An Honest Bed: The Scene of Life and Death in Late Medieval England

Writing about her detention for heresy in Beverley in 1417, Margery Kempe notes with some satisfaction that she was given a “fayr chambyr & an honest bed therin.”[1] The same expression appears in Bonum Lectum, a fifteenth-century domestic allegory: readers are advised to make “an honest bed,” or a careful ordering of the soul.[2] In 1522, the phrase turns up again in the will of a London grocer, one John Goodwyn.[3] The description of a bed as “honest” occurs in many contexts in relation to this familiar item of domestic furniture: it points to the bed as an object that has significant financial, social, moral, and esthetic value and resonance. […]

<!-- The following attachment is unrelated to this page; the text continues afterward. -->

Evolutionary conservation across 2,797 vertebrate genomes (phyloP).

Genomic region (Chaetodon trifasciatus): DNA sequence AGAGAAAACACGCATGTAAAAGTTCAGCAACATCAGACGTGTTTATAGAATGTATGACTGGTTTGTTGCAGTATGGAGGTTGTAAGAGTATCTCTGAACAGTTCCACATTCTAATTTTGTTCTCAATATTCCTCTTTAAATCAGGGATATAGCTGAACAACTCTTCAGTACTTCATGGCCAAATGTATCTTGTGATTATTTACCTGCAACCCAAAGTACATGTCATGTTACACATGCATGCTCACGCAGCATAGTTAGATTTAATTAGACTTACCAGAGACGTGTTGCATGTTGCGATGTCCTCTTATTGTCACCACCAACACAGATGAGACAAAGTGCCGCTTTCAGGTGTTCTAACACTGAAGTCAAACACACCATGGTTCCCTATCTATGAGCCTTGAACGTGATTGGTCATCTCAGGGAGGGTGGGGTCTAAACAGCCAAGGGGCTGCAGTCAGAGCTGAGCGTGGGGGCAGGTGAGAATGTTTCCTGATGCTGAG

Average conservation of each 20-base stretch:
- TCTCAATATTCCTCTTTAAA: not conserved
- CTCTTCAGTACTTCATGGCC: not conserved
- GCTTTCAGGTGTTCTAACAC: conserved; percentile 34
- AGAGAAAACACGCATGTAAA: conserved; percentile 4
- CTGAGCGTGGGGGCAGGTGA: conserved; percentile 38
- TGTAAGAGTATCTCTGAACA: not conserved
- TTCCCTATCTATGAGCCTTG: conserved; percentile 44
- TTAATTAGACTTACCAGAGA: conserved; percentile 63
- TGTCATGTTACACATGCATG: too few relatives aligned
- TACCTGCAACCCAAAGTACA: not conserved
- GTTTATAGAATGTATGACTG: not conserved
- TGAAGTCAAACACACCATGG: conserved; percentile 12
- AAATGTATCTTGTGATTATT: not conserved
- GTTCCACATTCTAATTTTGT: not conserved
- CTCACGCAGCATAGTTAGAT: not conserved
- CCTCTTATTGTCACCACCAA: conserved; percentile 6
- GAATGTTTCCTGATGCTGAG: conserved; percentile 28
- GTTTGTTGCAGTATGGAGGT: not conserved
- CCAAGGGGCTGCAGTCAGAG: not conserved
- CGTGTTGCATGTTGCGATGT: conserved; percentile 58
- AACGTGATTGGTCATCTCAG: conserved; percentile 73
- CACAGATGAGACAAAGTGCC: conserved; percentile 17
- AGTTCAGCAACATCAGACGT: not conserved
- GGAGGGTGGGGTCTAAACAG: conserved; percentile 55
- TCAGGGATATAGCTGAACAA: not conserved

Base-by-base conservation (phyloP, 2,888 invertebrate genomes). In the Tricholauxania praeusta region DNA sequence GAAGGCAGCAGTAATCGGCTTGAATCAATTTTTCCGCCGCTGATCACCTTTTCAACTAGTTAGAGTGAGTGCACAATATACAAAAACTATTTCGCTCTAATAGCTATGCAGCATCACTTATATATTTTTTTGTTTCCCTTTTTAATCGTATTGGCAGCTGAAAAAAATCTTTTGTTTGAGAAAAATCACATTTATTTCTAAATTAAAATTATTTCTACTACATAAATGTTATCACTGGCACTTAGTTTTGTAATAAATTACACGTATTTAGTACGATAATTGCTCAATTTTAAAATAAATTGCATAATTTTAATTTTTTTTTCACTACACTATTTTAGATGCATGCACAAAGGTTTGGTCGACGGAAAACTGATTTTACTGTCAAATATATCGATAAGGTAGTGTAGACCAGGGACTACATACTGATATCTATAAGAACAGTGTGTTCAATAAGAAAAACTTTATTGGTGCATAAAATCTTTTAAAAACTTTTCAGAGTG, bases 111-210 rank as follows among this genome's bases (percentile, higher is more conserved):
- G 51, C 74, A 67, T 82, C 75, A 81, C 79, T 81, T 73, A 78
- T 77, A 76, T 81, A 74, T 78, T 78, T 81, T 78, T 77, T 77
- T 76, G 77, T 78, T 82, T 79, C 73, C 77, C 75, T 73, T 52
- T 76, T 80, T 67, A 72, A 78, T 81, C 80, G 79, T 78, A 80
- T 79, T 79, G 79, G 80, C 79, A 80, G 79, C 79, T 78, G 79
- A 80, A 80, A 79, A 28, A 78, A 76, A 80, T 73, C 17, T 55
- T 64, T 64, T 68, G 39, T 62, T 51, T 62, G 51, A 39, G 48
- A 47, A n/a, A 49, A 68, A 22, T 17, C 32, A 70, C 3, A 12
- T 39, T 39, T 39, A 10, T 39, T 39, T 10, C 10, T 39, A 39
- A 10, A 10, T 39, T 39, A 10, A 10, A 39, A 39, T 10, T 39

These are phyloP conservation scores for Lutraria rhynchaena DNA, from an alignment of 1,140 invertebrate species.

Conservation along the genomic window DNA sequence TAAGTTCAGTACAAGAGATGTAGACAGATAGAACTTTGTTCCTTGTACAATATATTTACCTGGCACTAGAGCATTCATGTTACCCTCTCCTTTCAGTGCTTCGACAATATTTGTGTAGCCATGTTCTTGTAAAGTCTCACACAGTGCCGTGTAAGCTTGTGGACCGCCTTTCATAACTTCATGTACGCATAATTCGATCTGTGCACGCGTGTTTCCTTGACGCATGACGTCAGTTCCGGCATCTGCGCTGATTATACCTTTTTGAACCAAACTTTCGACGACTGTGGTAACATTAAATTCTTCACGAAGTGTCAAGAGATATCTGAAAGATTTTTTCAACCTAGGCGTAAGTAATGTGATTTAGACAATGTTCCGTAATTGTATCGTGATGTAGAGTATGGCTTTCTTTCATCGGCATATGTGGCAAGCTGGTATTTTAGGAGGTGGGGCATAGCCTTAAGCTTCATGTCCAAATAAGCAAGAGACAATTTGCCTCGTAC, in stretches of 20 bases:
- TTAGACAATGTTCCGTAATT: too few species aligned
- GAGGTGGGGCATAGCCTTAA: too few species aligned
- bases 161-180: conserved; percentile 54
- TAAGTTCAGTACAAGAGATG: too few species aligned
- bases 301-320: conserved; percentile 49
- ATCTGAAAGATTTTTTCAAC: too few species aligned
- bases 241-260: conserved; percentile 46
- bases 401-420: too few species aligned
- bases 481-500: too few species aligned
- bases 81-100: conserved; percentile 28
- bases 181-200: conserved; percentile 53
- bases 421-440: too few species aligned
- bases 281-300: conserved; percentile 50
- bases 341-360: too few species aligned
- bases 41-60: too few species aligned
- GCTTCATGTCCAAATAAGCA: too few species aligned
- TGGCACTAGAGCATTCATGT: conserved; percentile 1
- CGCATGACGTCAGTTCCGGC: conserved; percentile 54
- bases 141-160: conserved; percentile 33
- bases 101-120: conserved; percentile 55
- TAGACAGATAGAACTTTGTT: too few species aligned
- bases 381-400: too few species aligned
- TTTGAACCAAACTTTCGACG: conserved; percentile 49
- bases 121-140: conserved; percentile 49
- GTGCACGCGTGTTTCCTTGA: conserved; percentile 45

John Goodwyn, the grocer who had his will proven in 1522, and with whom this paper opened, left to his servant Joan Bedell his “honest whole complete bed and all other things therto belonging for a bedde” not only “for hir [her] good and diligent service” to himself and his wife, but also so that Joan would “praie for [his] soule.”


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